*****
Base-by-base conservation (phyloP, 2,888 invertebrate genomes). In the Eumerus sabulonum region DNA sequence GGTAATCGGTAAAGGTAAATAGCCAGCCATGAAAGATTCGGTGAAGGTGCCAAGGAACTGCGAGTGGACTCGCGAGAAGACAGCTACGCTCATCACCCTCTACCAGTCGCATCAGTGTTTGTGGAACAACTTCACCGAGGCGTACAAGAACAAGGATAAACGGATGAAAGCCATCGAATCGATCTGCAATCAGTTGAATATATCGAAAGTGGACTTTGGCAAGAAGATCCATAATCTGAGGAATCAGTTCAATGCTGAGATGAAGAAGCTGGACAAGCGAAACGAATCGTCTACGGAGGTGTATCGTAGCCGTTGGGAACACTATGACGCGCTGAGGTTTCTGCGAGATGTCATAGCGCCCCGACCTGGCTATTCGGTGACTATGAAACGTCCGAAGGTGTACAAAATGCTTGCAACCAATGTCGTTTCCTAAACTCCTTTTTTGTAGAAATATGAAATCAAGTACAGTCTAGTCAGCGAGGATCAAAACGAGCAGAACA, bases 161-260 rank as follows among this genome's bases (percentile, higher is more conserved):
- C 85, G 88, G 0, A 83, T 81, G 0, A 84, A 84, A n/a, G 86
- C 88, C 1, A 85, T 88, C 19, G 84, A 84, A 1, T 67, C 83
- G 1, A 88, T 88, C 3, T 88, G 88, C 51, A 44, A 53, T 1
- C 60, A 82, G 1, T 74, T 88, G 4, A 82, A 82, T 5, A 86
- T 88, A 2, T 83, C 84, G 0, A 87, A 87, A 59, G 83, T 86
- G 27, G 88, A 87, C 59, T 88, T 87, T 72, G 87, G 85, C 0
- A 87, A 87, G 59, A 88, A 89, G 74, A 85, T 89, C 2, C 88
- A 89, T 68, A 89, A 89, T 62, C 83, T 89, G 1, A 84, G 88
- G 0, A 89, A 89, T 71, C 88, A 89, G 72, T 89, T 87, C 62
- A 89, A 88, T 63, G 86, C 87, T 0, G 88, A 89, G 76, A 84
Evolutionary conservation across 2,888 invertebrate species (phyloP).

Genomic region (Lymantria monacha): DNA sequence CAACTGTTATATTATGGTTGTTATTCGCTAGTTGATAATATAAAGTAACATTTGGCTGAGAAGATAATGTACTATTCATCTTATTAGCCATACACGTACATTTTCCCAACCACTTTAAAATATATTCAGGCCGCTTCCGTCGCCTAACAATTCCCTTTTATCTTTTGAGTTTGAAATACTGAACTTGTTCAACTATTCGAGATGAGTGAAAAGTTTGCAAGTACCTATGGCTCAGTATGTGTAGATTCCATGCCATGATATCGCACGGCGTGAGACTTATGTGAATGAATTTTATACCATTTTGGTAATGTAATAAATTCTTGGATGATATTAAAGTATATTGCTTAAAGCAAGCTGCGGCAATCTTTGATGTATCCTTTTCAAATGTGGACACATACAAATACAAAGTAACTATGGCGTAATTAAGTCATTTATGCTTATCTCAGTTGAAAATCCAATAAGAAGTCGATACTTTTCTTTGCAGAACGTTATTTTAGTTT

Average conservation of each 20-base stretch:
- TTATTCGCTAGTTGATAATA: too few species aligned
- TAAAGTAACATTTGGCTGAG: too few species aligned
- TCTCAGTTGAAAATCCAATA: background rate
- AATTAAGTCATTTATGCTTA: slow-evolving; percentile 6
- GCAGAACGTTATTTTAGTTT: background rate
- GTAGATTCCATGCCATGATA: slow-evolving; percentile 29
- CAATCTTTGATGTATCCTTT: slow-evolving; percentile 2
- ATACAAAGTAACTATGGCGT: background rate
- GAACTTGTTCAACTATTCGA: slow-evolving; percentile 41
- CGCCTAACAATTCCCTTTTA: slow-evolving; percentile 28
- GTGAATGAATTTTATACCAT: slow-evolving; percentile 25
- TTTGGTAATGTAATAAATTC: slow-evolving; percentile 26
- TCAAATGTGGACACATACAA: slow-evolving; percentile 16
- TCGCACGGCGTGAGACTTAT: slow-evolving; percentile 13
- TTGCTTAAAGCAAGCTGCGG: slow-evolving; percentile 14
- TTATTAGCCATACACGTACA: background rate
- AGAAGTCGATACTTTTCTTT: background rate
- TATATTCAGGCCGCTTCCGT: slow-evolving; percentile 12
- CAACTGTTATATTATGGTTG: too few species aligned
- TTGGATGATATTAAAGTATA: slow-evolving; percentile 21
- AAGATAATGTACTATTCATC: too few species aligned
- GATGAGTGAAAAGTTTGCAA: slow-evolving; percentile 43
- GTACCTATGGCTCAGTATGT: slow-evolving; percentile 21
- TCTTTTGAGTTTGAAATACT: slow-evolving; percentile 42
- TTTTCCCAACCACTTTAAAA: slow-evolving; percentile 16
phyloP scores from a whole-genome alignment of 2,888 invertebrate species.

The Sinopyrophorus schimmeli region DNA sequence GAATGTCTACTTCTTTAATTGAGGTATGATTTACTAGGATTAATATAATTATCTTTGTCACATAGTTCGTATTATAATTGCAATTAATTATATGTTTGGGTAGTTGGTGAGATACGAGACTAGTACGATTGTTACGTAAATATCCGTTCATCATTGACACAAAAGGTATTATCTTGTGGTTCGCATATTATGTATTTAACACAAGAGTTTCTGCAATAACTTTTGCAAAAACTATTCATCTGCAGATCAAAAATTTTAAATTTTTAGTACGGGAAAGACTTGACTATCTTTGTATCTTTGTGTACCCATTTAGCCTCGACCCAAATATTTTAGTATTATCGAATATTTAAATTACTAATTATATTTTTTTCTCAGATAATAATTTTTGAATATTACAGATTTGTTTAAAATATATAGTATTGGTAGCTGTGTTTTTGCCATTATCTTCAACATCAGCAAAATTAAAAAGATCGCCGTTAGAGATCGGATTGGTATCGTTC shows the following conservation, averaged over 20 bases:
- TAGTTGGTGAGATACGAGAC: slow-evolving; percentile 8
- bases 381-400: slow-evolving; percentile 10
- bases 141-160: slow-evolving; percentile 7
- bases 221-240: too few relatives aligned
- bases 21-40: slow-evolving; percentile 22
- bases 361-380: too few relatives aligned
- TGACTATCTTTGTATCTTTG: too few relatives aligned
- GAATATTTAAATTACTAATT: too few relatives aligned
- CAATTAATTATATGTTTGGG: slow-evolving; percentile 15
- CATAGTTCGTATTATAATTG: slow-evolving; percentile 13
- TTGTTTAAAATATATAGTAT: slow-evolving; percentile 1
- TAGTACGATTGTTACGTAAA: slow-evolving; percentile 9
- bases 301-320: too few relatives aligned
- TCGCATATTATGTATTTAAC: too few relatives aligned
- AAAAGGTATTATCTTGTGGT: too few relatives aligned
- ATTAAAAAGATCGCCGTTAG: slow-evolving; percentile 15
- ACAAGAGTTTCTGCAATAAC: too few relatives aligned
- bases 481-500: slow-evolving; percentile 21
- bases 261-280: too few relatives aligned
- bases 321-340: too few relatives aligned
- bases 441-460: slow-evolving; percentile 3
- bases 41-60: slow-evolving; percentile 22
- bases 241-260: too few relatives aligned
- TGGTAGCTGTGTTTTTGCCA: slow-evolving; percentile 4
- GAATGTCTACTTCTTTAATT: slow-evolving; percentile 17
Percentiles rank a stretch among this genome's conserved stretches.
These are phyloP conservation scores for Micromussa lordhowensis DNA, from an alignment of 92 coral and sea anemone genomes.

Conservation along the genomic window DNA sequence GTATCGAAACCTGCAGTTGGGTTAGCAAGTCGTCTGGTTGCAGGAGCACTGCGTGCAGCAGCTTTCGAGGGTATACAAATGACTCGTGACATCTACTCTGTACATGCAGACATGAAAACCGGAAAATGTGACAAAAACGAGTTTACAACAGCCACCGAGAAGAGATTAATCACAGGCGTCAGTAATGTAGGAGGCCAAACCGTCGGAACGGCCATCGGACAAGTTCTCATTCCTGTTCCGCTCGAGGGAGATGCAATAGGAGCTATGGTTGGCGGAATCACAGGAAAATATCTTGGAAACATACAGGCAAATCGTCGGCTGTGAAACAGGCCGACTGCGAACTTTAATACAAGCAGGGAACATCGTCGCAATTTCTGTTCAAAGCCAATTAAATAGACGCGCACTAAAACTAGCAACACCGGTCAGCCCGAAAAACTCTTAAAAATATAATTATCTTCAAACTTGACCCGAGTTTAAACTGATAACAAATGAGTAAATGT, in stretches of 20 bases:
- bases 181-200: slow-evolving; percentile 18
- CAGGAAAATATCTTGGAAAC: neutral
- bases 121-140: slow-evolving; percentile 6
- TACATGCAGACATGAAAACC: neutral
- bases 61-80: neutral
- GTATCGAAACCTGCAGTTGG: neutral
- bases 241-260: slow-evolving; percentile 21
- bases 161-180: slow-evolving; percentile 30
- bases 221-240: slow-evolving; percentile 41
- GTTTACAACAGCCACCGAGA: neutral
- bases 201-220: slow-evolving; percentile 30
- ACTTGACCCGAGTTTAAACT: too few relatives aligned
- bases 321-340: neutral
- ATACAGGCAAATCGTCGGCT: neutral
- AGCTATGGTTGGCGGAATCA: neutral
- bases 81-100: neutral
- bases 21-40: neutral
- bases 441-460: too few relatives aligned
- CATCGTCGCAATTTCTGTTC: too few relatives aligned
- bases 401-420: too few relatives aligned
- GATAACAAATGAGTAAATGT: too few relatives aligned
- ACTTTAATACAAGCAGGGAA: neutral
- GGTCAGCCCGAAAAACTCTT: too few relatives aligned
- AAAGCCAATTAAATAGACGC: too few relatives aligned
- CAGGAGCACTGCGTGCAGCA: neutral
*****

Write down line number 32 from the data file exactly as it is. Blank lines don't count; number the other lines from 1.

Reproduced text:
- TATATTCAGGCCGCTTCCGT: slow-evolving; percentile 12